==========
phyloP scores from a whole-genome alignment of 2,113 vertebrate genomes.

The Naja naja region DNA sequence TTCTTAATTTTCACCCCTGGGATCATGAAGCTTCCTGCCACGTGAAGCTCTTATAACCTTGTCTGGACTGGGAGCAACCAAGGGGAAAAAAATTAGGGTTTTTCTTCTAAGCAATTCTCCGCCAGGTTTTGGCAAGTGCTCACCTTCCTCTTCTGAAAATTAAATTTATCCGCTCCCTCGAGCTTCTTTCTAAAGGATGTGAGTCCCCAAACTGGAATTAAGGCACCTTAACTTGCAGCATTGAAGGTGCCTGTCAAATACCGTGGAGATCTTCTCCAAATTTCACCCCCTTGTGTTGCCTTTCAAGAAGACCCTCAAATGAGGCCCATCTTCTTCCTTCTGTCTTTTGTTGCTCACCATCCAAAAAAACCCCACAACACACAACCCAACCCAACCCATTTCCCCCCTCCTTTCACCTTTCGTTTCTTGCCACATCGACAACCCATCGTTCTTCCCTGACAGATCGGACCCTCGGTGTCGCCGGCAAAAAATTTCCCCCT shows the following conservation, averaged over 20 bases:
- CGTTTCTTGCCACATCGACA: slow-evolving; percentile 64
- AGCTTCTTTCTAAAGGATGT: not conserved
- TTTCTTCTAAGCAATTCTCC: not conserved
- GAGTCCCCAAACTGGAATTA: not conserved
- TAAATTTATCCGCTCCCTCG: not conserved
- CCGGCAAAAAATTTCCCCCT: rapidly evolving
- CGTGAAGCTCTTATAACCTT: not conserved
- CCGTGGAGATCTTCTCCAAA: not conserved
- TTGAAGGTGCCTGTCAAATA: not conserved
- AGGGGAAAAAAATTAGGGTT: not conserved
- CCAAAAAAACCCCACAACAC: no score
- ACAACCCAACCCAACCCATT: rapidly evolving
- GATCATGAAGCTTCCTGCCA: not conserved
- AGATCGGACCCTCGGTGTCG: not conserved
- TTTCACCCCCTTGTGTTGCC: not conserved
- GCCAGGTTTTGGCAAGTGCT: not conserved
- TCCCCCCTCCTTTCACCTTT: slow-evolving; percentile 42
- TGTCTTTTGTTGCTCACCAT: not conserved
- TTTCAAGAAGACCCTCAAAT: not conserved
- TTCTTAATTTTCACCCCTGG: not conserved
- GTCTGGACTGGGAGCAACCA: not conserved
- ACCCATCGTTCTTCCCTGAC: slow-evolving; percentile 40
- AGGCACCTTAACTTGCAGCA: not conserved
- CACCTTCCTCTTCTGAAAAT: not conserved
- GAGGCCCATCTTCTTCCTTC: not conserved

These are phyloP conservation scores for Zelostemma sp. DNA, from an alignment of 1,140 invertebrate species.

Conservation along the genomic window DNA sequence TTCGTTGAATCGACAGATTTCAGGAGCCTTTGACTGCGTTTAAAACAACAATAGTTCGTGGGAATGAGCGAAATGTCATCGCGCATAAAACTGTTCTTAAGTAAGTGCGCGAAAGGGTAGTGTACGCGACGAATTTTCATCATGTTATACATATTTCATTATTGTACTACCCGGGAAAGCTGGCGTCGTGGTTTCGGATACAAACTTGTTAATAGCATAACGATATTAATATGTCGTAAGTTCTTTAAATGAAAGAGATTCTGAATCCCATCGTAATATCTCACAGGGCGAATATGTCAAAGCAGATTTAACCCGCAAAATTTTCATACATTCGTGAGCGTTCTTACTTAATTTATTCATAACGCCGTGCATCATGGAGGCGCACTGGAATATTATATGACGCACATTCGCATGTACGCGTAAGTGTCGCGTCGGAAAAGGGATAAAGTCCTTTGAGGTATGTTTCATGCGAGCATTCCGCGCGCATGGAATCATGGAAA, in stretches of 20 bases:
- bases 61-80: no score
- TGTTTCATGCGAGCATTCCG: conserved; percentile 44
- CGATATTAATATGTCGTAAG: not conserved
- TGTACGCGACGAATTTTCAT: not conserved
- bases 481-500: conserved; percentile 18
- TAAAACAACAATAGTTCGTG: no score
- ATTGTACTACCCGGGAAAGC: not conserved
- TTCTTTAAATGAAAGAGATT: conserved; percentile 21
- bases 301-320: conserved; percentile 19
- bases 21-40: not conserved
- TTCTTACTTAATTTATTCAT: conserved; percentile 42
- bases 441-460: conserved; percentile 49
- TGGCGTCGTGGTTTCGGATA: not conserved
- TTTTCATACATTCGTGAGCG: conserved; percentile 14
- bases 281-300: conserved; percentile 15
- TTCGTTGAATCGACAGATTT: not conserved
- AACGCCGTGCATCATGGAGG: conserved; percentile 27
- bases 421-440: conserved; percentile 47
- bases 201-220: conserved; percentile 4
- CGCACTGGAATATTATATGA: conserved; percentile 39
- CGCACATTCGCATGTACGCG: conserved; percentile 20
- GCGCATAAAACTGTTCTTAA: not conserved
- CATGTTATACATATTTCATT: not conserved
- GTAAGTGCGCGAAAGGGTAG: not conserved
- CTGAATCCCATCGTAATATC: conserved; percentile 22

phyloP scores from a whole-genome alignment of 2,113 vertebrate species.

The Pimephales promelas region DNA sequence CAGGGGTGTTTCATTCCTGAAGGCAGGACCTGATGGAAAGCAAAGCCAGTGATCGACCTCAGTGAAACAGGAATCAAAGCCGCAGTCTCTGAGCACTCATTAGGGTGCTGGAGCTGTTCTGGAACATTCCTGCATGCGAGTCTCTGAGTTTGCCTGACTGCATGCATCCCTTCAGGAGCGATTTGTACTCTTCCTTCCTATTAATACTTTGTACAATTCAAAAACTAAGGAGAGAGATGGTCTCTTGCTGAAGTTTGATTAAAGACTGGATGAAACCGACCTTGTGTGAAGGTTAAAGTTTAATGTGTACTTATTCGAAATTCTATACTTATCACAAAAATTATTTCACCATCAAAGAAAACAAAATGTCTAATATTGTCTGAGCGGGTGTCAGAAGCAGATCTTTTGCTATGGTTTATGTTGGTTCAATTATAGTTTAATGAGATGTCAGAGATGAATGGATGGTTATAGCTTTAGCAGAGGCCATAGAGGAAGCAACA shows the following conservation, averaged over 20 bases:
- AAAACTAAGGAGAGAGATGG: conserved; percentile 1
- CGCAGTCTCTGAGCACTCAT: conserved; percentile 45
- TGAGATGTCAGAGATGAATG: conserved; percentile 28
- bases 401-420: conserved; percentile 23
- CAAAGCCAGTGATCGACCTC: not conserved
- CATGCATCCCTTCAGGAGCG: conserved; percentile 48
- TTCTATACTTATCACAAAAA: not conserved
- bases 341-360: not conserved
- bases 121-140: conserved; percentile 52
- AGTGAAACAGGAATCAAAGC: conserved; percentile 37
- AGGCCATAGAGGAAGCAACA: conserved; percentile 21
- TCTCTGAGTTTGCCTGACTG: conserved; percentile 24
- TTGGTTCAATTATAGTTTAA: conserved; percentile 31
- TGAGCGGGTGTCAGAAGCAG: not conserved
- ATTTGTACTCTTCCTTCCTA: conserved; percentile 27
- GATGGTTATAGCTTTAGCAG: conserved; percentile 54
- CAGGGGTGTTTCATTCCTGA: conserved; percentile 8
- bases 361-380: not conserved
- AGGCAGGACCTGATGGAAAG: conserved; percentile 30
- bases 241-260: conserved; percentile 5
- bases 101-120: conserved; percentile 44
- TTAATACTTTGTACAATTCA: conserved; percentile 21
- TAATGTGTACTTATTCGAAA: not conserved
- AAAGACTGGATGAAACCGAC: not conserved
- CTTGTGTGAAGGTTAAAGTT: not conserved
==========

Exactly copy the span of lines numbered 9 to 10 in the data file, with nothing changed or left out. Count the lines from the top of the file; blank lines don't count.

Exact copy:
- CGTGAAGCTCTTATAACCTT: not conserved
- CCGTGGAGATCTTCTCCAAA: not conserved